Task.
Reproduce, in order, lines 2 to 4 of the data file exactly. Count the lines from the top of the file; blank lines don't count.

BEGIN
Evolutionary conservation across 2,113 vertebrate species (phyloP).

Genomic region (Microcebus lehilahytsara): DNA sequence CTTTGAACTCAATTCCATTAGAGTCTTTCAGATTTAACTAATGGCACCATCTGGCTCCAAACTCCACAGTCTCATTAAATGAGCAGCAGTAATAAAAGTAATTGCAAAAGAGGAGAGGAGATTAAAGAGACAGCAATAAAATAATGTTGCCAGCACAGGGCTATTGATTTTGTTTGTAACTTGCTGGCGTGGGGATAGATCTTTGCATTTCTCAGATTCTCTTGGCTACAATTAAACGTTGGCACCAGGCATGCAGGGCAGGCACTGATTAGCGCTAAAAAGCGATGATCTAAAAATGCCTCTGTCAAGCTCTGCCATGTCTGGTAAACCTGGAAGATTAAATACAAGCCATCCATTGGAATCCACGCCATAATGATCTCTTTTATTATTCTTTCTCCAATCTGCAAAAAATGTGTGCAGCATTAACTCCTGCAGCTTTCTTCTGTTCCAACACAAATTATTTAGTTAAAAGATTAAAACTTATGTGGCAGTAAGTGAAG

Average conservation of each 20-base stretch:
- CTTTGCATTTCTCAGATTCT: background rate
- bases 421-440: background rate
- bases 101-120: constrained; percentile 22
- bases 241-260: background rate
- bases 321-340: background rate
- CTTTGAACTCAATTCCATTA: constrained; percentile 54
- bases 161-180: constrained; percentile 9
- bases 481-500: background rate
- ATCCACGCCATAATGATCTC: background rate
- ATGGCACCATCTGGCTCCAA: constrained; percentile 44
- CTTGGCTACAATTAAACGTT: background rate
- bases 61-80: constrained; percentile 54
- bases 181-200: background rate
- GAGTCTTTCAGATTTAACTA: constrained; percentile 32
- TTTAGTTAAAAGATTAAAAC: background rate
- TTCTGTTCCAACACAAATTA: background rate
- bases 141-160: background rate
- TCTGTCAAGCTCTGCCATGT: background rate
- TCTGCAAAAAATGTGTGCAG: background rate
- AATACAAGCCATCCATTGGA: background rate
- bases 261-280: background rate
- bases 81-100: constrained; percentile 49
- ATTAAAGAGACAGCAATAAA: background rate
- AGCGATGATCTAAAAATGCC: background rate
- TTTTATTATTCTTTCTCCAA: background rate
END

Genomic region (Microcebus lehilahytsara): DNA sequence CTTTGAACTCAATTCCATTAGAGTCTTTCAGATTTAACTAATGGCACCATCTGGCTCCAAACTCCACAGTCTCATTAAATGAGCAGCAGTAATAAAAGTAATTGCAAAAGAGGAGAGGAGATTAAAGAGACAGCAATAAAATAATGTTGCCAGCACAGGGCTATTGATTTTGTTTGTAACTTGCTGGCGTGGGGATAGATCTTTGCATTTCTCAGATTCTCTTGGCTACAATTAAACGTTGGCACCAGGCATGCAGGGCAGGCACTGATTAGCGCTAAAAAGCGATGATCTAAAAATGCCTCTGTCAAGCTCTGCCATGTCTGGTAAACCTGGAAGATTAAATACAAGCCATCCATTGGAATCCACGCCATAATGATCTCTTTTATTATTCTTTCTCCAATCTGCAAAAAATGTGTGCAGCATTAACTCCTGCAGCTTTCTTCTGTTCCAACACAAATTATTTAGTTAAAAGATTAAAACTTATGTGGCAGTAAGTGAAG

Average conservation of each 20-base stretch:
- CTTTGCATTTCTCAGATTCT: background rate